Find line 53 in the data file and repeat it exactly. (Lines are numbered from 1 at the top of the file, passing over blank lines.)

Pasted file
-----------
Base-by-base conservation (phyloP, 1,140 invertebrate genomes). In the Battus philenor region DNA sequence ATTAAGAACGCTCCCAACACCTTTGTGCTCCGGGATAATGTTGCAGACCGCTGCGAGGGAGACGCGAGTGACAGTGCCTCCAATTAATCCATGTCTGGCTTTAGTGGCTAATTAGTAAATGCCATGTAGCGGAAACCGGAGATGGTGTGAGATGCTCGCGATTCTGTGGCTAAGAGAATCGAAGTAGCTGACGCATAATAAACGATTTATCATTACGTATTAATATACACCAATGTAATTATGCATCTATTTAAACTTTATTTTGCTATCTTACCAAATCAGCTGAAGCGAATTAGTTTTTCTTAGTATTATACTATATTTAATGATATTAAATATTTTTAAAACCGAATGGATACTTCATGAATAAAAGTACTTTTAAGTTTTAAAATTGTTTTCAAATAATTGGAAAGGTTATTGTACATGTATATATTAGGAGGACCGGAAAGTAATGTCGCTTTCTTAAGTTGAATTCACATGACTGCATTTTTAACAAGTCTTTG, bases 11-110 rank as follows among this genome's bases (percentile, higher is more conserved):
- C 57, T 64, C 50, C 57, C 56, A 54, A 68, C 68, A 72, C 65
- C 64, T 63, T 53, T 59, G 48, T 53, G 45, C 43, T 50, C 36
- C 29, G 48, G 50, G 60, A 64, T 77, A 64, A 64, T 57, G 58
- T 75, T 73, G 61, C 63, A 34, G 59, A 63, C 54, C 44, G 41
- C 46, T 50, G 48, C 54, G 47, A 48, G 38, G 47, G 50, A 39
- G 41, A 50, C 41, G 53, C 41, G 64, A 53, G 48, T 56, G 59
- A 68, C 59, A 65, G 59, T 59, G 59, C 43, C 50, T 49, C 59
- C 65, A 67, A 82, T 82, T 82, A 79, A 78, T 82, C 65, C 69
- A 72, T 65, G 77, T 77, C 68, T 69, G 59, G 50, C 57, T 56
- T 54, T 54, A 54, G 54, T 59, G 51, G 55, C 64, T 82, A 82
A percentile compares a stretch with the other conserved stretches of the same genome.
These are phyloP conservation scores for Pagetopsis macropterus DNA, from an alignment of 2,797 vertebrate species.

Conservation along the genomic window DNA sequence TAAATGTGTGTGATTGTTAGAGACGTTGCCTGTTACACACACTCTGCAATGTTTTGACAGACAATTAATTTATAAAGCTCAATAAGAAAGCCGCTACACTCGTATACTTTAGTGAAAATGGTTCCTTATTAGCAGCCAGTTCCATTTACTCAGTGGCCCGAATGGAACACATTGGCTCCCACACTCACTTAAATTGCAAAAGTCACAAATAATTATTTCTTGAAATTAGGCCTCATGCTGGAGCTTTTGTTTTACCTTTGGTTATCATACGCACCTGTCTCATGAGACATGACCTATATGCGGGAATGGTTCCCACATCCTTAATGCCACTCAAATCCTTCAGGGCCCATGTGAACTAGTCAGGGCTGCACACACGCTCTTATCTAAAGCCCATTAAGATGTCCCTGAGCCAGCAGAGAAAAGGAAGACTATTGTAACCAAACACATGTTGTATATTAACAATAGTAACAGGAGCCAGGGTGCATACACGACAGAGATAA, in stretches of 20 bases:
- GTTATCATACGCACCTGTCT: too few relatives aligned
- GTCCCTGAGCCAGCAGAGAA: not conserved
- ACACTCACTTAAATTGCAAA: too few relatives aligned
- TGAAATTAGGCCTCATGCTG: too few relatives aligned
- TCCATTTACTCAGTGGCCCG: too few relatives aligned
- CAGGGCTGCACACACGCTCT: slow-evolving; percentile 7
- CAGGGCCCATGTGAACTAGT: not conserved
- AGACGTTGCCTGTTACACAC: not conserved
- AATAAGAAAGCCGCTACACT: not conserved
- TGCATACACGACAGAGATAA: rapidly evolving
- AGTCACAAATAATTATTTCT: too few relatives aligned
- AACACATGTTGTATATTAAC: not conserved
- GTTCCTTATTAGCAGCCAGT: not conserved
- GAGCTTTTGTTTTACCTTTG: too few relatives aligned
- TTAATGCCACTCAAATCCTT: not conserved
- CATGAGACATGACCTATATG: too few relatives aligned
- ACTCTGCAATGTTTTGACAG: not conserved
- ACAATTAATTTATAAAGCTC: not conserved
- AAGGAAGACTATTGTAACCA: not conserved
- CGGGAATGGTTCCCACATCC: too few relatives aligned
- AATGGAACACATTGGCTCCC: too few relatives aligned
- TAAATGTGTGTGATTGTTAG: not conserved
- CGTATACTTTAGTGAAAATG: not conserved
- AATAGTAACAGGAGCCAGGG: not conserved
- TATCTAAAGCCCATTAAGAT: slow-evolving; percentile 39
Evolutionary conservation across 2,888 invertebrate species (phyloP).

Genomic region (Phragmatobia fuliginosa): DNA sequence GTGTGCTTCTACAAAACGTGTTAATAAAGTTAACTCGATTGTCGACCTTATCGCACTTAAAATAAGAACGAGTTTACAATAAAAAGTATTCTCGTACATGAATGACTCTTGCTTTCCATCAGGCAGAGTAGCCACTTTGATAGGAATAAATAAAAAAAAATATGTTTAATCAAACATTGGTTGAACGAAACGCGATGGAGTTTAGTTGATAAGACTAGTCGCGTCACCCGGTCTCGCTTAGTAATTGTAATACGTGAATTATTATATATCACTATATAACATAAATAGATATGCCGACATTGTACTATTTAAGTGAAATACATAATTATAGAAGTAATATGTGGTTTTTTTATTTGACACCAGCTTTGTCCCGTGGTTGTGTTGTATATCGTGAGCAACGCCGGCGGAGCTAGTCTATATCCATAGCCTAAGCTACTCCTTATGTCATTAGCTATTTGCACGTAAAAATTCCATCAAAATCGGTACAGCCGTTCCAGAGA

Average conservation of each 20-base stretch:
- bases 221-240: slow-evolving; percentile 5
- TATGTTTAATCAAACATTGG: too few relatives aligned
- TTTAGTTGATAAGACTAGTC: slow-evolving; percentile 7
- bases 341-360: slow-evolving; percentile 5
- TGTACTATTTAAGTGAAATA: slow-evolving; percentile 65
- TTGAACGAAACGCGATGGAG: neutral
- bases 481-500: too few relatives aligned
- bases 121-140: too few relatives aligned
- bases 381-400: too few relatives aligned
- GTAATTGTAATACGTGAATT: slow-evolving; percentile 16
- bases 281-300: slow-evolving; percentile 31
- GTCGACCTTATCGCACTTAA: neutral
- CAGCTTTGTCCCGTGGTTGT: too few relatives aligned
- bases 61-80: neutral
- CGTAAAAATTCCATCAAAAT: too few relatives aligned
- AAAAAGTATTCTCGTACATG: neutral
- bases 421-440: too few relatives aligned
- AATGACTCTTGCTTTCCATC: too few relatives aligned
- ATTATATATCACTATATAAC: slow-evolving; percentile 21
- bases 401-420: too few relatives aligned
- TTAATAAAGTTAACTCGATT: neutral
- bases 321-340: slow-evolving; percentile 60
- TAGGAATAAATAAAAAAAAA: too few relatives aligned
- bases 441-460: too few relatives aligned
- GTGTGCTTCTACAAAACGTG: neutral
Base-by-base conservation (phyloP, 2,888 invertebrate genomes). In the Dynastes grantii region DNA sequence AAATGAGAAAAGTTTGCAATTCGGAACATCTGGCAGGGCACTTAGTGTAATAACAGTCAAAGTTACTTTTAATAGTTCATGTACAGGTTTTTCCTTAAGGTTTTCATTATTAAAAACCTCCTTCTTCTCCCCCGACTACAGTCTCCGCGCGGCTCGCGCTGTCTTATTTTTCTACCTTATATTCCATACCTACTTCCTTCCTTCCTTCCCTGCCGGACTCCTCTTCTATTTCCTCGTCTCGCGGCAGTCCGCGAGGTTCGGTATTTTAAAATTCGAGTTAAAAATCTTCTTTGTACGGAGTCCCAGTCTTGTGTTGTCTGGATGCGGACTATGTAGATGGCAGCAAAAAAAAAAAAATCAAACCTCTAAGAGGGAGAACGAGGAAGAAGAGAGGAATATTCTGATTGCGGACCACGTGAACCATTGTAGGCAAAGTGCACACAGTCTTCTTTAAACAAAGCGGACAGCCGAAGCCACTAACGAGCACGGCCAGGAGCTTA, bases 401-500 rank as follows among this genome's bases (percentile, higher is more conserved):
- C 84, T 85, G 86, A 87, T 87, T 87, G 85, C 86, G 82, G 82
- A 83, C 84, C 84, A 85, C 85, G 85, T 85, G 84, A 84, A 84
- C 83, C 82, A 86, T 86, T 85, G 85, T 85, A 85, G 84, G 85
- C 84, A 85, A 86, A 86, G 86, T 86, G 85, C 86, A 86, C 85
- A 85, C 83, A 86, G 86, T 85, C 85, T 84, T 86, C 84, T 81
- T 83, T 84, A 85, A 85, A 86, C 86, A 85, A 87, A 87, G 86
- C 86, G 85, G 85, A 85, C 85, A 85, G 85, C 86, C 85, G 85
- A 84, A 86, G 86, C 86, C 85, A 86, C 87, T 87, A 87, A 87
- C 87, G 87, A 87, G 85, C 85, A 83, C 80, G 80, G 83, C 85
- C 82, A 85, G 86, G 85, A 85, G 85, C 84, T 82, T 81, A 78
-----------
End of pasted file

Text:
- bases 281-300: slow-evolving; percentile 31